Bjork: The Ice Queen

On the heels of her new winter-inspired album, Iceland's most famous expat revisits her homeland, its music and, of course, its elves

  • Bjork isn't that weird. Granted, expectations are pretty high, what with the swan dress at the Oscars, and the video in which she turns into a polar bear, and the freaky electronica-based whisper-wailing music she makes, and the fact that she's from Iceland. But still, in person, she is very close to normal. Conversation is cohesive. References are erudite. Return questions are volleyed. Humility is invoked. Offers to taste her beverage are proffered. Eating is done with a knife and fork. It is, without a doubt, terribly disappointing.

    The only thing that hints at the weirdness widely attributed to her is this: Bjork believes in elves. Fairies too. "We think nature is a lot stronger than man," she explains, sipping a cappuccino at Vid Fjorubordid, a restaurant on the ocean that is virtually the only commercial enterprise in Stokkseyri, Iceland, a town so small that the road entering it has a sign of geometric symbols with a line through them, meaning "no town here." The road also has a waterfall with a rainbow over it and graffiti mowed into the hills, so you can see where the elf thing came from. "My family hunts half the food we eat. A relationship with things spiritual hasn't gone away," Bjork says, in defense of elf-faith. "In a lot of Western cities, they lost that and had to buy it again with meditation courses." In fairness, despite the fact that Icelanders have a 99.9% literacy rate, most believe in elves. In fact, the government had to reroute a planned highway because it would have passed over elf territory. It appears that elves, while remaining hidden, somehow manage to hand out their maps.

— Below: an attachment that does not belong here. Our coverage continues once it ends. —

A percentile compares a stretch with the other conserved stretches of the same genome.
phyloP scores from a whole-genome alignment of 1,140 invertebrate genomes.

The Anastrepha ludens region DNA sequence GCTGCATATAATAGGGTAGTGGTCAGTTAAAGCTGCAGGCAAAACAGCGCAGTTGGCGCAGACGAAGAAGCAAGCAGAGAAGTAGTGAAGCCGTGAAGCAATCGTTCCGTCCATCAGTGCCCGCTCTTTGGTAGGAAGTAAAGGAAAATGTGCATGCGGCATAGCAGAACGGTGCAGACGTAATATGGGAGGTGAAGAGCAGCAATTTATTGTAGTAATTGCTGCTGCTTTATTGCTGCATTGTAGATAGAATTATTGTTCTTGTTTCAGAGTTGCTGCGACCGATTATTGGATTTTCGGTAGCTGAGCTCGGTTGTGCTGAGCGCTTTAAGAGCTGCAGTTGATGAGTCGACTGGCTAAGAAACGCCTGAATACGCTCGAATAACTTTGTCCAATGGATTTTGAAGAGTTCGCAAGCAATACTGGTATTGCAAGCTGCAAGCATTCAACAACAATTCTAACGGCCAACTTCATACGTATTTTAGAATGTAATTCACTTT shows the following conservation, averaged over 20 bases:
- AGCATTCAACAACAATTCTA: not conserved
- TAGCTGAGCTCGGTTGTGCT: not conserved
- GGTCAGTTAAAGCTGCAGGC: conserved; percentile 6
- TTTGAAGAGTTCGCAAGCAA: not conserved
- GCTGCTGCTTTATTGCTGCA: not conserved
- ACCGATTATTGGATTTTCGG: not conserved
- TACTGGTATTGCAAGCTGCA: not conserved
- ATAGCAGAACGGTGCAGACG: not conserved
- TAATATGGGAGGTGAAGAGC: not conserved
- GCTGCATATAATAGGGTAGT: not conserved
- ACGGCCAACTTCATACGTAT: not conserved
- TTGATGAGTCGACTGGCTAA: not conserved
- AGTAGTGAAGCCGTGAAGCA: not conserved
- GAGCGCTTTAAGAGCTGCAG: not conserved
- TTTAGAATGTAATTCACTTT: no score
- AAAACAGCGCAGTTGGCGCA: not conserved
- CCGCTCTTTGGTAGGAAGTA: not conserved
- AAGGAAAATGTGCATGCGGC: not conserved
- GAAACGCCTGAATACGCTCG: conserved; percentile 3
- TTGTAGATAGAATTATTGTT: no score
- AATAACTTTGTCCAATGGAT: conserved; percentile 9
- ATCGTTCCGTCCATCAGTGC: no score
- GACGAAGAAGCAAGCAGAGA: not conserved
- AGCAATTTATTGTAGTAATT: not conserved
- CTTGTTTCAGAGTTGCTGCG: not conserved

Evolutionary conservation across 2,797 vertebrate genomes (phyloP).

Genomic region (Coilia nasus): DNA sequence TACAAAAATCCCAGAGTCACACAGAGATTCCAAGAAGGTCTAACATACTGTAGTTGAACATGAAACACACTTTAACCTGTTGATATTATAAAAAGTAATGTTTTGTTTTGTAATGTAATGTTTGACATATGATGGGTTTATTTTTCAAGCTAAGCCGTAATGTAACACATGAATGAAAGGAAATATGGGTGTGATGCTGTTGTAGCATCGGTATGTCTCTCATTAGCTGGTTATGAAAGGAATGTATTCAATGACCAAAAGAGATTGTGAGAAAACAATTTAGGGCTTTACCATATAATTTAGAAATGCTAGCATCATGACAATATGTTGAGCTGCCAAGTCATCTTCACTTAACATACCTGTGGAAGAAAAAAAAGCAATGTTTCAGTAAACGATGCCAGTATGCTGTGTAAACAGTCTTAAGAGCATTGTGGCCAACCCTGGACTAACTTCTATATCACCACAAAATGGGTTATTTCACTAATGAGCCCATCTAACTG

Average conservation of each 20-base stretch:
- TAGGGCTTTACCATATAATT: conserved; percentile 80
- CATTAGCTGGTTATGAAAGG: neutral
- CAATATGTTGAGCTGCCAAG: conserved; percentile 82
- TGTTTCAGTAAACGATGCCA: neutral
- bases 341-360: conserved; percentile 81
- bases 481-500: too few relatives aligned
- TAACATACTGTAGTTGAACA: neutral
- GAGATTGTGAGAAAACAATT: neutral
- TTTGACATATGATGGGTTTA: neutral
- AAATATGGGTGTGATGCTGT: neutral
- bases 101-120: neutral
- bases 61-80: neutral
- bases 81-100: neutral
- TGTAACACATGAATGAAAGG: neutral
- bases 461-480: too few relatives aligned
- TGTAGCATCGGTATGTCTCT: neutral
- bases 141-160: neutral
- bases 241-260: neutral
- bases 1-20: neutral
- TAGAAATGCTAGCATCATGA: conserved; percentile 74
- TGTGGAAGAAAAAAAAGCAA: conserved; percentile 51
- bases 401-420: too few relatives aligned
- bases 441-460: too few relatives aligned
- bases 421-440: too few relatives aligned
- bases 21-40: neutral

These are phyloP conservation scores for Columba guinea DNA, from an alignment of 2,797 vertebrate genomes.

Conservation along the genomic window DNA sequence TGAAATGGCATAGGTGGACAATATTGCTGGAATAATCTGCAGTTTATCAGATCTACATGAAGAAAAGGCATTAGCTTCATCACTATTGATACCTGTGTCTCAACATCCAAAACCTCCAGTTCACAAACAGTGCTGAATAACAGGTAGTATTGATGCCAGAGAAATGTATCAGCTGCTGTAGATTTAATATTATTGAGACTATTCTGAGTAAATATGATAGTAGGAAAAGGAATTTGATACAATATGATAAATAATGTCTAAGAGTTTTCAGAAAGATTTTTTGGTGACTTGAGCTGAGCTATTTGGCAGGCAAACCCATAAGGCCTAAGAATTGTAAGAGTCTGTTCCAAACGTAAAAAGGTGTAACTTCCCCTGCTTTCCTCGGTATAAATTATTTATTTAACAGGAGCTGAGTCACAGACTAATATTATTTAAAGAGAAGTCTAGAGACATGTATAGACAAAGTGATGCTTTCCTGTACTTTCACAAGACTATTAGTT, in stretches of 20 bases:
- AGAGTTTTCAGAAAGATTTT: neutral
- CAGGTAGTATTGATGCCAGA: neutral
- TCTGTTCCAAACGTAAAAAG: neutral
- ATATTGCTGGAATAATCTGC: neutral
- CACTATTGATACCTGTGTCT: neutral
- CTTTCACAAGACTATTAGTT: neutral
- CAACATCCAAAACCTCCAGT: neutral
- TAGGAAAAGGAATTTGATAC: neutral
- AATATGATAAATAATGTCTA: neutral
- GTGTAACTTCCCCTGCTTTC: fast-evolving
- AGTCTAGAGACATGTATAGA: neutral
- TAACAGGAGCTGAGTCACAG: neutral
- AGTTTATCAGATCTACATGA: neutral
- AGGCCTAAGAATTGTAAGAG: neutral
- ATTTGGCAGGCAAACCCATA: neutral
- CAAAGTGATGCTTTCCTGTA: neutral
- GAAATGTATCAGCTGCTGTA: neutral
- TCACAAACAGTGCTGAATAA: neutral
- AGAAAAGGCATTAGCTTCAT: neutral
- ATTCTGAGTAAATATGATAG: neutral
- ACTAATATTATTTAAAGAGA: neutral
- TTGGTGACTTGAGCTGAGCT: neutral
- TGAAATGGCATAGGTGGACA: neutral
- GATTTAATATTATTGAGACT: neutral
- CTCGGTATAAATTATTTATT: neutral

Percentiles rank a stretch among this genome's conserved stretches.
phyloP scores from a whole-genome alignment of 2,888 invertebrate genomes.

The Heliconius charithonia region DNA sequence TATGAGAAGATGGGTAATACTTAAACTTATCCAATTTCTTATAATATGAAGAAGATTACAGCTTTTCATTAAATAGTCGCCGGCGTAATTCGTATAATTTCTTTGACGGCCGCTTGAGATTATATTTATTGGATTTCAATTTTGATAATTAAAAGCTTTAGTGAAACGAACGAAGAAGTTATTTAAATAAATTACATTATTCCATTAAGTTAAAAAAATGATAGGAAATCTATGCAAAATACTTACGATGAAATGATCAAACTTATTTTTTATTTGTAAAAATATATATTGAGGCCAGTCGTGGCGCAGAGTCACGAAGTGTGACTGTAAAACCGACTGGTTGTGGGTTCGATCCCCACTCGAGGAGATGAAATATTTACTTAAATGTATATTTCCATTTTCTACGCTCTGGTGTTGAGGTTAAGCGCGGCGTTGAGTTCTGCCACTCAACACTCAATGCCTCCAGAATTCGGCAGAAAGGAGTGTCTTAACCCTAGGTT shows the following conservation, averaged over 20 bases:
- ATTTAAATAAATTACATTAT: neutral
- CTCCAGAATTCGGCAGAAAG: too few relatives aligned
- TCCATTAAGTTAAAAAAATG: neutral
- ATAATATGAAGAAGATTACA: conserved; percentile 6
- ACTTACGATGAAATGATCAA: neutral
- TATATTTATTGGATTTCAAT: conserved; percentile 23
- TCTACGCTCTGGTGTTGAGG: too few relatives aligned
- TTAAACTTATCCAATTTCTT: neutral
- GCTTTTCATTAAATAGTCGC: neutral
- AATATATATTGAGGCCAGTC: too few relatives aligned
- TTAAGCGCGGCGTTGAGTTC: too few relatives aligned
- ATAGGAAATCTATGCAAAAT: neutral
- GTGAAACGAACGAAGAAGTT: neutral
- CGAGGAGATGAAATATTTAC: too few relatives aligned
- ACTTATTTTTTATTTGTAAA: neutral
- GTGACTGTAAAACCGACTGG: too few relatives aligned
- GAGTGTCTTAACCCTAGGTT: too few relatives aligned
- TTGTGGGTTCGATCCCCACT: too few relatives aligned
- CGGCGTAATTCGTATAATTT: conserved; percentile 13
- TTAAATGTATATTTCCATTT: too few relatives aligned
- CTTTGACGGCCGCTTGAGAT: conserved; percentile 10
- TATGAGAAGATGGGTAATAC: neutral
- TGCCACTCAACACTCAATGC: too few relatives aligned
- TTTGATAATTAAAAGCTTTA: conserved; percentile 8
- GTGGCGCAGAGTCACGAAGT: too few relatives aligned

At the Stokkseyri restaurant, Bjork, 35, is wearing a coat of cow fur, an embroidered one-sleeve dress with a wine stain on the chest, mukluks with red plastic horse fencing for laces and a blue, lunch-box-shaped pocketbook. The outfit, she explains, looked much more sensible the night before, when she and a friend were up until 4 a.m. in Reykjavik bars before driving an hour to the friend's summer home in Stokkseyri. They spent the night at small bars far more mellow than the popular club Thomsen, which she does not recommend. "It's kind of..." she says, using her index finger to point the top of her nose in the air. "Puff Daddy might be there."

    So even if she's not that strange in person--allowing for ethnic background on the elf thing--there's no getting around the fact that Bjork's music, which has sold 10 million units worldwide, is really weird. Her latest album, Vespertine, uses household noises as instruments: the shuffling of cards serves as a beat on one song, as does clattering cutlery, icicles melting, footsteps in snow, clicking cameras, beating on a thermos and pounding on, yes, the kitchen sink.

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